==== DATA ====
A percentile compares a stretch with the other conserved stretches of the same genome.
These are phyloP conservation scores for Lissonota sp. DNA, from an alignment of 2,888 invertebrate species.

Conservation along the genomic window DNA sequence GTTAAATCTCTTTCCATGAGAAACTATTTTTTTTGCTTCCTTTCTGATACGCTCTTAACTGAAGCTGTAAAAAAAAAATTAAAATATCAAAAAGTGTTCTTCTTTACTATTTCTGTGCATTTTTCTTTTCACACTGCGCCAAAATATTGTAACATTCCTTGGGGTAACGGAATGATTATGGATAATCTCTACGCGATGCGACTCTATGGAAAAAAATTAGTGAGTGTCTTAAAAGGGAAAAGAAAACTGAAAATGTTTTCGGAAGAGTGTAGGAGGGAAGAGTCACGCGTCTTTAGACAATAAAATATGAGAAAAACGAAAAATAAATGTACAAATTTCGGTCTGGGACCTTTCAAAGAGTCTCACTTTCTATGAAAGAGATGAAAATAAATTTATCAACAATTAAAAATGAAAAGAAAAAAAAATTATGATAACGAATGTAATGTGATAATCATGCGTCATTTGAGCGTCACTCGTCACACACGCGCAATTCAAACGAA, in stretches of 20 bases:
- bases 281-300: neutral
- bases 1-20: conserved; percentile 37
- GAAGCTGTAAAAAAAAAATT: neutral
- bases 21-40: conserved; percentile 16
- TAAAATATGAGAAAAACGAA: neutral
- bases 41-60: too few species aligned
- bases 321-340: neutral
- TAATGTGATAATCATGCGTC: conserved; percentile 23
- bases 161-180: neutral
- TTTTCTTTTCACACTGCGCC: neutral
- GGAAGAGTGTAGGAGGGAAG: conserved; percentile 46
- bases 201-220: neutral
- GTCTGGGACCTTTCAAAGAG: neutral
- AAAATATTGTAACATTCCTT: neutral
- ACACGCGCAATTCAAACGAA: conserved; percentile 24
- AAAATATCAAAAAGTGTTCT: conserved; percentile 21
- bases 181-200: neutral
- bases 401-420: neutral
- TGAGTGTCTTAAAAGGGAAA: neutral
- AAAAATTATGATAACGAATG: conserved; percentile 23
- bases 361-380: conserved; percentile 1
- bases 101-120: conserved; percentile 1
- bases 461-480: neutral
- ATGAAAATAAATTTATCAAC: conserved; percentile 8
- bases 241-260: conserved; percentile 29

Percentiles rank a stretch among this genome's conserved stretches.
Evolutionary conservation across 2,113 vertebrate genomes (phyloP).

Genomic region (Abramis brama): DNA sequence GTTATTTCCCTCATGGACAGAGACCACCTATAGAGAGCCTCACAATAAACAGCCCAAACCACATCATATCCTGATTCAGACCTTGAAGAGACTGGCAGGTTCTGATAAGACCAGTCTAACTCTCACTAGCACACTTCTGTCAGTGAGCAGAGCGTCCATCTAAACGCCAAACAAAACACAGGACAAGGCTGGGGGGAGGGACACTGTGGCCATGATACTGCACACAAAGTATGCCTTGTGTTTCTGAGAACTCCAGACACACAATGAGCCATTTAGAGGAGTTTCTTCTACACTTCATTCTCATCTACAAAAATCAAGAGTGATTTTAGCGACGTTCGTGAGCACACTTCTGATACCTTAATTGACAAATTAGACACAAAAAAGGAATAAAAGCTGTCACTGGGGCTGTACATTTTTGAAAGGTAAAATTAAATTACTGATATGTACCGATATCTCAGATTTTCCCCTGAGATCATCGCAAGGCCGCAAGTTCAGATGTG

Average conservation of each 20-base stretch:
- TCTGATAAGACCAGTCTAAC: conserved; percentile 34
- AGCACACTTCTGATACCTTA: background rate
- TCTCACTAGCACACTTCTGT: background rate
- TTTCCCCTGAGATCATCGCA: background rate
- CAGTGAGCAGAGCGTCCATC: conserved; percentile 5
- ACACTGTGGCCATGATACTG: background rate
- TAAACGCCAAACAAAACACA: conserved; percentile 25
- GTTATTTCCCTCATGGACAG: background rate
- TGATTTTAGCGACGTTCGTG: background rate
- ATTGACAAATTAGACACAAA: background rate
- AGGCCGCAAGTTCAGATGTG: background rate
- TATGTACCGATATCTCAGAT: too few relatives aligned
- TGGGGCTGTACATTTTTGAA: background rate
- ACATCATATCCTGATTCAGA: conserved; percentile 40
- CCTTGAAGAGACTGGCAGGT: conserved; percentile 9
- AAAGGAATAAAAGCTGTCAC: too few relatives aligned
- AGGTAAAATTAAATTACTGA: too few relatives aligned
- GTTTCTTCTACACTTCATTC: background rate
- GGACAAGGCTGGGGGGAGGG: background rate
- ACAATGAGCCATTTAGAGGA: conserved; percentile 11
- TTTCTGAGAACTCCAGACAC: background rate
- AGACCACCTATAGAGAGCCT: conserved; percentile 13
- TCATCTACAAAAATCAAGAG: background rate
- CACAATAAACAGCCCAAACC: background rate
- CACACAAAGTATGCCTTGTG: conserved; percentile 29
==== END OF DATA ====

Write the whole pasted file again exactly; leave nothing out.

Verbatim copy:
A percentile compares a stretch with the other conserved stretches of the same genome.
These are phyloP conservation scores for Lissonota sp. DNA, from an alignment of 2,888 invertebrate species.

Conservation along the genomic window DNA sequence GTTAAATCTCTTTCCATGAGAAACTATTTTTTTTGCTTCCTTTCTGATACGCTCTTAACTGAAGCTGTAAAAAAAAAATTAAAATATCAAAAAGTGTTCTTCTTTACTATTTCTGTGCATTTTTCTTTTCACACTGCGCCAAAATATTGTAACATTCCTTGGGGTAACGGAATGATTATGGATAATCTCTACGCGATGCGACTCTATGGAAAAAAATTAGTGAGTGTCTTAAAAGGGAAAAGAAAACTGAAAATGTTTTCGGAAGAGTGTAGGAGGGAAGAGTCACGCGTCTTTAGACAATAAAATATGAGAAAAACGAAAAATAAATGTACAAATTTCGGTCTGGGACCTTTCAAAGAGTCTCACTTTCTATGAAAGAGATGAAAATAAATTTATCAACAATTAAAAATGAAAAGAAAAAAAAATTATGATAACGAATGTAATGTGATAATCATGCGTCATTTGAGCGTCACTCGTCACACACGCGCAATTCAAACGAA, in stretches of 20 bases:
- bases 281-300: neutral
- bases 1-20: conserved; percentile 37
- GAAGCTGTAAAAAAAAAATT: neutral
- bases 21-40: conserved; percentile 16
- TAAAATATGAGAAAAACGAA: neutral
- bases 41-60: too few species aligned
- bases 321-340: neutral
- TAATGTGATAATCATGCGTC: conserved; percentile 23
- bases 161-180: neutral
- TTTTCTTTTCACACTGCGCC: neutral
- GGAAGAGTGTAGGAGGGAAG: conserved; percentile 46
- bases 201-220: neutral
- GTCTGGGACCTTTCAAAGAG: neutral
- AAAATATTGTAACATTCCTT: neutral
- ACACGCGCAATTCAAACGAA: conserved; percentile 24
- AAAATATCAAAAAGTGTTCT: conserved; percentile 21
- bases 181-200: neutral
- bases 401-420: neutral
- TGAGTGTCTTAAAAGGGAAA: neutral
- AAAAATTATGATAACGAATG: conserved; percentile 23
- bases 361-380: conserved; percentile 1
- bases 101-120: conserved; percentile 1
- bases 461-480: neutral
- ATGAAAATAAATTTATCAAC: conserved; percentile 8
- bases 241-260: conserved; percentile 29

Percentiles rank a stretch among this genome's conserved stretches.
Evolutionary conservation across 2,113 vertebrate genomes (phyloP).

Genomic region (Abramis brama): DNA sequence GTTATTTCCCTCATGGACAGAGACCACCTATAGAGAGCCTCACAATAAACAGCCCAAACCACATCATATCCTGATTCAGACCTTGAAGAGACTGGCAGGTTCTGATAAGACCAGTCTAACTCTCACTAGCACACTTCTGTCAGTGAGCAGAGCGTCCATCTAAACGCCAAACAAAACACAGGACAAGGCTGGGGGGAGGGACACTGTGGCCATGATACTGCACACAAAGTATGCCTTGTGTTTCTGAGAACTCCAGACACACAATGAGCCATTTAGAGGAGTTTCTTCTACACTTCATTCTCATCTACAAAAATCAAGAGTGATTTTAGCGACGTTCGTGAGCACACTTCTGATACCTTAATTGACAAATTAGACACAAAAAAGGAATAAAAGCTGTCACTGGGGCTGTACATTTTTGAAAGGTAAAATTAAATTACTGATATGTACCGATATCTCAGATTTTCCCCTGAGATCATCGCAAGGCCGCAAGTTCAGATGTG

Average conservation of each 20-base stretch:
- TCTGATAAGACCAGTCTAAC: conserved; percentile 34
- AGCACACTTCTGATACCTTA: background rate
- TCTCACTAGCACACTTCTGT: background rate
- TTTCCCCTGAGATCATCGCA: background rate
- CAGTGAGCAGAGCGTCCATC: conserved; percentile 5
- ACACTGTGGCCATGATACTG: background rate
- TAAACGCCAAACAAAACACA: conserved; percentile 25
- GTTATTTCCCTCATGGACAG: background rate
- TGATTTTAGCGACGTTCGTG: background rate
- ATTGACAAATTAGACACAAA: background rate
- AGGCCGCAAGTTCAGATGTG: background rate
- TATGTACCGATATCTCAGAT: too few relatives aligned
- TGGGGCTGTACATTTTTGAA: background rate
- ACATCATATCCTGATTCAGA: conserved; percentile 40
- CCTTGAAGAGACTGGCAGGT: conserved; percentile 9
- AAAGGAATAAAAGCTGTCAC: too few relatives aligned
- AGGTAAAATTAAATTACTGA: too few relatives aligned
- GTTTCTTCTACACTTCATTC: background rate
- GGACAAGGCTGGGGGGAGGG: background rate
- ACAATGAGCCATTTAGAGGA: conserved; percentile 11
- TTTCTGAGAACTCCAGACAC: background rate
- AGACCACCTATAGAGAGCCT: conserved; percentile 13
- TCATCTACAAAAATCAAGAG: background rate
- CACAATAAACAGCCCAAACC: background rate
- CACACAAAGTATGCCTTGTG: conserved; percentile 29